If it does turn out that you’re going to be invited to the wedding and if you are free that day or evening, I’d go. You never know what’s going to happen, but you know for certain that the estrangement will continue if you don’t go.

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If the nephew is 30, I seriously doubt the mother of the groom is in charge of the invite list. My son recently got married and the guest list was determined by the bride and groom. He asked me for some addresses, and asked for my opinion regarding some cousins he was estranged from (he decided not to invite them) but if you receive an invitation to the wedding, I would presume it is from your nephew, not your sister. He may have told his mom he was inviting you, but I doubt she is calling the shots.

@bookworm I have not received a thank you note from two of the weddings that I have attended in the past five years (both checks cashed within a week of the wedding). I’m not estranged from either of the families - I think some people just don’t know any better!

I sent wedding invitations to a number of friends of the family that I was pretty sure wouldn’t come to the wedding, (the wedding was on the opposite coast), but I would have been thrilled to have them. You never know, I was in Germany when a friend of mine got married in NY. It happened to coincide with a planned trip back to the States, so I arranged my schedule so I could attend her wedding. I’m glad she didn’t assume I couldn’t attend. @bookworm I certainly would never expect someone to rip up a check I sent them!

In any event I feel like the OP are jumping the gun here. There may be no wedding. Maybe your nephew just wants to get together now that you are in the same town. If it were me, I’d be proactive and invite him for dinner. Be the grown up.

If this results in a wedding invitation, I likely would attend. I would probably send the estranged sister a note ahead of time saying that my family was coming to support the nephew. If things get awkward, you can always leave. I would only hesitate if this were a very small wedding or some kind of destination event where I would be required to interact closely with the estranged sister. I also agree with those who say to reach out ahead of time to the nephew for dinner.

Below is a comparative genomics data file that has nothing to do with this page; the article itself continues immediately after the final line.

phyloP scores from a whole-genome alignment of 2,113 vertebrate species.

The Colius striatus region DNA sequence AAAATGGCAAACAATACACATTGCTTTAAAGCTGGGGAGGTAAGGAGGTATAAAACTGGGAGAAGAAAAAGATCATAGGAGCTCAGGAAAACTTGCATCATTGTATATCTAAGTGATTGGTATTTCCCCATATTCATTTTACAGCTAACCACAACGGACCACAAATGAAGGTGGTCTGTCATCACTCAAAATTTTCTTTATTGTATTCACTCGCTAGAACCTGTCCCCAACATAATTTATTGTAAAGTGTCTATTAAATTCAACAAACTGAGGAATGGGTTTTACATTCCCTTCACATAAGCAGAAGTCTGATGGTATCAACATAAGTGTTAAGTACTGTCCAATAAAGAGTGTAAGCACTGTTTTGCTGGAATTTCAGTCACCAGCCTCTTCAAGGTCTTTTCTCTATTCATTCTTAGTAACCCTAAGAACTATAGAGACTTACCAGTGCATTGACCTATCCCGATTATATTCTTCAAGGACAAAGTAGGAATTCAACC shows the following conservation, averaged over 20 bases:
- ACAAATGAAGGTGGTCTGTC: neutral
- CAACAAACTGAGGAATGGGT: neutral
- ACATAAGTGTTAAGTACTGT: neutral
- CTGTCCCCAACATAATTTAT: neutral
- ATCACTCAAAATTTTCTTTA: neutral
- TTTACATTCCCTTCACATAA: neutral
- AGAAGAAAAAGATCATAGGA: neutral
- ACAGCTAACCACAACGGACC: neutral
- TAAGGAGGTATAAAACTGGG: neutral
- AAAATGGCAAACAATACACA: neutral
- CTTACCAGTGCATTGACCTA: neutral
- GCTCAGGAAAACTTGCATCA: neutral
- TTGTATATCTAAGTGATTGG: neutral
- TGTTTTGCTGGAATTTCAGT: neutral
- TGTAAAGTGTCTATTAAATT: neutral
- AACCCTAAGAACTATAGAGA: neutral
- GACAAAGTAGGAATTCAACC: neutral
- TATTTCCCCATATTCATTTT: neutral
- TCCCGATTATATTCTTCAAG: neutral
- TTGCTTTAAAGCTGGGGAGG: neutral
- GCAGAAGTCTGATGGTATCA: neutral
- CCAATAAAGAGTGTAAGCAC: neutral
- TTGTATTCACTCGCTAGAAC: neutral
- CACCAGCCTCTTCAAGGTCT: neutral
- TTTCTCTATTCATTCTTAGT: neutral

That being said, I don’t know the family dynamics. It sounds like some of the extended family may have taken your sister’s side and you are estranged from more than just the sister. In that case, it would take some real courage to attend.

Hopefully, at this point, nephew is reaching out for a get together with fiance that lives in your area and you can start there to figure this all out.

Oh don’t do that :slight_smile: The “why i was mad at your…” letter will never go well, it just takes a way the pure joy of otherwise a good gesture. Leave the drama out of your nephew’s wedding.

Go or don’t go. But let your son(s) go if they want to.

I’m also in the “invite them to dinner” camp. I can see not attending the wedding if you think your sister would be uncomfortable (or maybe going to the wedding itself, but not the reception, if they are in different places). I would definitely, definitely send a nice gift.

I have a large extended family, and there is always some kind of beef going on between someone and someone else. Part of maintaining a large family is working around those situations, keeping the scope of the dispute to a minimum, making certain there are lots of potential avenues of communication, and always leaving the door open to some sort of reconciliation in the future.

My wife has been estranged from one of her sisters periodically over the last 40 years. Different temperaments, different life styles and choices, different “sides” in their parents’ divorce, money disputes, and a childless woman’s discomfort at spending time with a family whose life revolved around young children. Nevertheless, as our children reached adulthood, they developed their own relationships with this aunt, which have held up remarkably well even when the sisters weren’t speaking to one another.

It has been healthy for the sisters’ relationship, too. Even when they weren’t talking, the sister could rant to our daughter about whatever was bothering her, and know perfectly well that the message would get through, and at the same time our daughter could say, “You know, you are making me uncomfortable, and I think you are making some wrong assumptions about my mom,” and that would get heard, too.